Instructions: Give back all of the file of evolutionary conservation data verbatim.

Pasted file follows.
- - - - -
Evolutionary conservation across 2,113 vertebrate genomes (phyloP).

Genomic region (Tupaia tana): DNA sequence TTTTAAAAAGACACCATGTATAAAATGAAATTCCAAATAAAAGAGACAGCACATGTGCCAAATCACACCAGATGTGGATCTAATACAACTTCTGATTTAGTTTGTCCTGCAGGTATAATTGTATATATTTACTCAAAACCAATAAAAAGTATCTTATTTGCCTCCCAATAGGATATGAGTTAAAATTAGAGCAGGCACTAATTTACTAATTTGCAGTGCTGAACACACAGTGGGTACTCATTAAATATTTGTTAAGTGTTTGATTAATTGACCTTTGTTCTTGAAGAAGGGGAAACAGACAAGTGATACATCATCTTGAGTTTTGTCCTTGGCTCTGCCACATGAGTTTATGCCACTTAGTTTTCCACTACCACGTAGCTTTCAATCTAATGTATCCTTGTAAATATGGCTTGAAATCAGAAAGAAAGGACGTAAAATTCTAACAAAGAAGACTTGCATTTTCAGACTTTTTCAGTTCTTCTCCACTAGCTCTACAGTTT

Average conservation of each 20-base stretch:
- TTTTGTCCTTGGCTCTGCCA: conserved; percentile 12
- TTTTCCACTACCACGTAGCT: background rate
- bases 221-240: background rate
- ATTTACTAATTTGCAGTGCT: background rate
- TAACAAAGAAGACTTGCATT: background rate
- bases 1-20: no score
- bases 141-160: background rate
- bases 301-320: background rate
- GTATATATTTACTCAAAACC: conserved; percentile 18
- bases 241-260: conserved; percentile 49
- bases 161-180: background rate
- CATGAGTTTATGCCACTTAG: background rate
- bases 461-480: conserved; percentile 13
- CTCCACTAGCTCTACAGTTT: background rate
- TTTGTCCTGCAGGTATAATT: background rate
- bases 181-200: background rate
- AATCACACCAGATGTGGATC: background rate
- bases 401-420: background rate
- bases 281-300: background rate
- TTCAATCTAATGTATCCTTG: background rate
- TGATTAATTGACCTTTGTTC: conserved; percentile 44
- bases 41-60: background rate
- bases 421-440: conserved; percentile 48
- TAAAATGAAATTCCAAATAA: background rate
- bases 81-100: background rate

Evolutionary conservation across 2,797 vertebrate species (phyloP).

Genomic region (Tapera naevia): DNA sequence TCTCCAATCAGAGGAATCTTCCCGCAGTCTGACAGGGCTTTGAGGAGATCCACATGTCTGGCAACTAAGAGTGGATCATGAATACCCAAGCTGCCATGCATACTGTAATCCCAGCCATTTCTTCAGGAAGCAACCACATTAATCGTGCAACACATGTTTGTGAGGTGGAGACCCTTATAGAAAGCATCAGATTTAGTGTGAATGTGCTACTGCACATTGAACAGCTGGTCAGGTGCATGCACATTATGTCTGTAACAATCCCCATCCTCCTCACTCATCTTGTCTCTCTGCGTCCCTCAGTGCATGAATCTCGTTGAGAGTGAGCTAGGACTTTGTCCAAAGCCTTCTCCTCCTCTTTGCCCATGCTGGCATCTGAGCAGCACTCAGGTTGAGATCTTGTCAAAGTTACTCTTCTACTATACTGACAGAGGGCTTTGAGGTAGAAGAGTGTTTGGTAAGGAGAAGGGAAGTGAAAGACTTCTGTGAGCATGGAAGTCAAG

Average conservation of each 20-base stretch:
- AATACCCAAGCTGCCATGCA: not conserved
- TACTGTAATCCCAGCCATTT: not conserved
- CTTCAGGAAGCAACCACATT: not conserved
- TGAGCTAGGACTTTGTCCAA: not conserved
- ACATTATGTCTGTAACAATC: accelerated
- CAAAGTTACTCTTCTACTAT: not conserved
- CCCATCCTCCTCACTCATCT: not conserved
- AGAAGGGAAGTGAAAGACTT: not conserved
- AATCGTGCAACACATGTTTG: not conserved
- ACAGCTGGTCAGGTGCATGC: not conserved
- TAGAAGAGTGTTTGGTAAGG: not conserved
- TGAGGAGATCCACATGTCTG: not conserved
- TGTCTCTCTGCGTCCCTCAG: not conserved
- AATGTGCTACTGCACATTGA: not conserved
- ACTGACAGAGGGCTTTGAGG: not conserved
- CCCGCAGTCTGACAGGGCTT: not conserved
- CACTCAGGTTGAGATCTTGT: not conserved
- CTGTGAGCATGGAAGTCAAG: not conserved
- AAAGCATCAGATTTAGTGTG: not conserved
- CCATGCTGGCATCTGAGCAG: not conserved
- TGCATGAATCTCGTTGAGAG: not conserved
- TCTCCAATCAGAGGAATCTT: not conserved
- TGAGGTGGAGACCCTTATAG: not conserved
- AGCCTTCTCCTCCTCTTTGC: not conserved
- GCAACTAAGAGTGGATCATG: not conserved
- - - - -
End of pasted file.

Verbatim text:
Evolutionary conservation across 2,113 vertebrate genomes (phyloP).

Genomic region (Tupaia tana): DNA sequence TTTTAAAAAGACACCATGTATAAAATGAAATTCCAAATAAAAGAGACAGCACATGTGCCAAATCACACCAGATGTGGATCTAATACAACTTCTGATTTAGTTTGTCCTGCAGGTATAATTGTATATATTTACTCAAAACCAATAAAAAGTATCTTATTTGCCTCCCAATAGGATATGAGTTAAAATTAGAGCAGGCACTAATTTACTAATTTGCAGTGCTGAACACACAGTGGGTACTCATTAAATATTTGTTAAGTGTTTGATTAATTGACCTTTGTTCTTGAAGAAGGGGAAACAGACAAGTGATACATCATCTTGAGTTTTGTCCTTGGCTCTGCCACATGAGTTTATGCCACTTAGTTTTCCACTACCACGTAGCTTTCAATCTAATGTATCCTTGTAAATATGGCTTGAAATCAGAAAGAAAGGACGTAAAATTCTAACAAAGAAGACTTGCATTTTCAGACTTTTTCAGTTCTTCTCCACTAGCTCTACAGTTT

Average conservation of each 20-base stretch:
- TTTTGTCCTTGGCTCTGCCA: conserved; percentile 12
- TTTTCCACTACCACGTAGCT: background rate
- bases 221-240: background rate
- ATTTACTAATTTGCAGTGCT: background rate
- TAACAAAGAAGACTTGCATT: background rate
- bases 1-20: no score
- bases 141-160: background rate
- bases 301-320: background rate
- GTATATATTTACTCAAAACC: conserved; percentile 18
- bases 241-260: conserved; percentile 49
- bases 161-180: background rate
- CATGAGTTTATGCCACTTAG: background rate
- bases 461-480: conserved; percentile 13
- CTCCACTAGCTCTACAGTTT: background rate
- TTTGTCCTGCAGGTATAATT: background rate
- bases 181-200: background rate
- AATCACACCAGATGTGGATC: background rate
- bases 401-420: background rate
- bases 281-300: background rate
- TTCAATCTAATGTATCCTTG: background rate
- TGATTAATTGACCTTTGTTC: conserved; percentile 44
- bases 41-60: background rate
- bases 421-440: conserved; percentile 48
- TAAAATGAAATTCCAAATAA: background rate
- bases 81-100: background rate

Evolutionary conservation across 2,797 vertebrate species (phyloP).

Genomic region (Tapera naevia): DNA sequence TCTCCAATCAGAGGAATCTTCCCGCAGTCTGACAGGGCTTTGAGGAGATCCACATGTCTGGCAACTAAGAGTGGATCATGAATACCCAAGCTGCCATGCATACTGTAATCCCAGCCATTTCTTCAGGAAGCAACCACATTAATCGTGCAACACATGTTTGTGAGGTGGAGACCCTTATAGAAAGCATCAGATTTAGTGTGAATGTGCTACTGCACATTGAACAGCTGGTCAGGTGCATGCACATTATGTCTGTAACAATCCCCATCCTCCTCACTCATCTTGTCTCTCTGCGTCCCTCAGTGCATGAATCTCGTTGAGAGTGAGCTAGGACTTTGTCCAAAGCCTTCTCCTCCTCTTTGCCCATGCTGGCATCTGAGCAGCACTCAGGTTGAGATCTTGTCAAAGTTACTCTTCTACTATACTGACAGAGGGCTTTGAGGTAGAAGAGTGTTTGGTAAGGAGAAGGGAAGTGAAAGACTTCTGTGAGCATGGAAGTCAAG

Average conservation of each 20-base stretch:
- AATACCCAAGCTGCCATGCA: not conserved
- TACTGTAATCCCAGCCATTT: not conserved
- CTTCAGGAAGCAACCACATT: not conserved
- TGAGCTAGGACTTTGTCCAA: not conserved
- ACATTATGTCTGTAACAATC: accelerated
- CAAAGTTACTCTTCTACTAT: not conserved
- CCCATCCTCCTCACTCATCT: not conserved
- AGAAGGGAAGTGAAAGACTT: not conserved
- AATCGTGCAACACATGTTTG: not conserved
- ACAGCTGGTCAGGTGCATGC: not conserved
- TAGAAGAGTGTTTGGTAAGG: not conserved
- TGAGGAGATCCACATGTCTG: not conserved
- TGTCTCTCTGCGTCCCTCAG: not conserved
- AATGTGCTACTGCACATTGA: not conserved
- ACTGACAGAGGGCTTTGAGG: not conserved
- CCCGCAGTCTGACAGGGCTT: not conserved
- CACTCAGGTTGAGATCTTGT: not conserved
- CTGTGAGCATGGAAGTCAAG: not conserved
- AAAGCATCAGATTTAGTGTG: not conserved
- CCATGCTGGCATCTGAGCAG: not conserved
- TGCATGAATCTCGTTGAGAG: not conserved
- TCTCCAATCAGAGGAATCTT: not conserved
- TGAGGTGGAGACCCTTATAG: not conserved
- AGCCTTCTCCTCCTCTTTGC: not conserved
- GCAACTAAGAGTGGATCATG: not conserved